In August of 2017, Longboat Key Fire Rescue, West Manatee Fire Rescue, the City of Bradenton Fire Department, North River Fire Rescue, Venice Fire Department, Englewood Area Fire District and the Sarasota County Fire Department formed the Marine Emergency Response Team. The purpose of the accord “is to establish guidelines by which fire rescue marine assets will provide services, personnel and equipment in order to conduct maritime fire rescue services to protect life and property,” the agreement reads.  

The increase in marine calls for service isn’t due to new water safety violations or some other sensational phenomenon. “I think we’re just seeing more people out on the water,” Lieutenant Bryan Carr said.

Longboat provides one boat with advanced-life saving rescue capabilities and requires four personnel in response to marine calls, one of whom must be a U.S. Certified Boat Captain. LBK Fire Rescue has eight boat captains on staff. All marine calls automatically get a response of two marine vessels and more can be dispatched as necessary.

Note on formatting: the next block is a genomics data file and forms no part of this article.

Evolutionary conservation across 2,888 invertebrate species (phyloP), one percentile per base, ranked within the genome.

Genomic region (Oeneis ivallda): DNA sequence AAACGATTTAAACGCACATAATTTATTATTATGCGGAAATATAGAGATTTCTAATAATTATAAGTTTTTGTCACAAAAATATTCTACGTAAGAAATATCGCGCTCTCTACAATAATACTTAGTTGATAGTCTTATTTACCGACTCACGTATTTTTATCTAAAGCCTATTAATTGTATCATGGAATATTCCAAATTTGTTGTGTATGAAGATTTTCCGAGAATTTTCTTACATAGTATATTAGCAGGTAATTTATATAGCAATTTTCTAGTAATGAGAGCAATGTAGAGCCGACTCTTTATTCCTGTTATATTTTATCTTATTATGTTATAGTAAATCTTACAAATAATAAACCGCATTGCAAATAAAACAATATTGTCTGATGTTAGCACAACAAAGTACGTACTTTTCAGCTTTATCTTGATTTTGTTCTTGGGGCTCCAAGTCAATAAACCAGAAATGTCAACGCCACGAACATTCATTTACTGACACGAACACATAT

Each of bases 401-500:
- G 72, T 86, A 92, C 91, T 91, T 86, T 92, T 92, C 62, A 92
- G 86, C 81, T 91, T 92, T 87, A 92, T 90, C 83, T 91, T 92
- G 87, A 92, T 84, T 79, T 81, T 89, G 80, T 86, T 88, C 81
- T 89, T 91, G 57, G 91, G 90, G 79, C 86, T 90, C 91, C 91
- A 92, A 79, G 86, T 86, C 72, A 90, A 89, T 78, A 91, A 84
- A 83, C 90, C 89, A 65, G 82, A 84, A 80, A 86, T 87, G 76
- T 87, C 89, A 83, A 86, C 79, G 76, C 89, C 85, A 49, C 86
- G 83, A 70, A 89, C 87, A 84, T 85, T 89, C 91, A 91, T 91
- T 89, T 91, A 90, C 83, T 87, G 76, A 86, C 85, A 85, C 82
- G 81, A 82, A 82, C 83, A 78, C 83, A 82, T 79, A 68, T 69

The police departments of the municipalities involved in MERT are not technically part of MERT responses, however, if they’re on the water, they will assist.  

Longboat Fire’s MERT is fundamental to a complex water rescue ecosystem on Longboat. Whereas the police department’s water response team works 12-hour day shifts, MERT is on-call 24/7. When Longboat PD has a boat on the water, they’re going to beat the fire department to the scene since MERT responds from the south fire station.

Officials from the police and fire departments have said the water rescue personnel work together closely.

“What’s great with PD is they usually have somebody on the water to give us updates, like if we need to grab any additional equipment from the truck,” Carr said.

One of the MERT captains for nine years, Carr said the team has three captains on each shift, so that the boat is always available to run. They run to everything from the north tip of Anna Maria south to Stickney Point and as far as they need to go out into the Gulf to complete a rescue.

Photos taken by Manatee County Sheriff's Office deputies on scene on June 4, 2019. All photos courtesy of MCSO.

MERT carries advanced life support equipment onboard, and its members are always prepared to handle trauma. Its members are also always prepared to move quickly. When they receive a call, “We essentially run over to the marina and drop the boat in the water,” Carr said.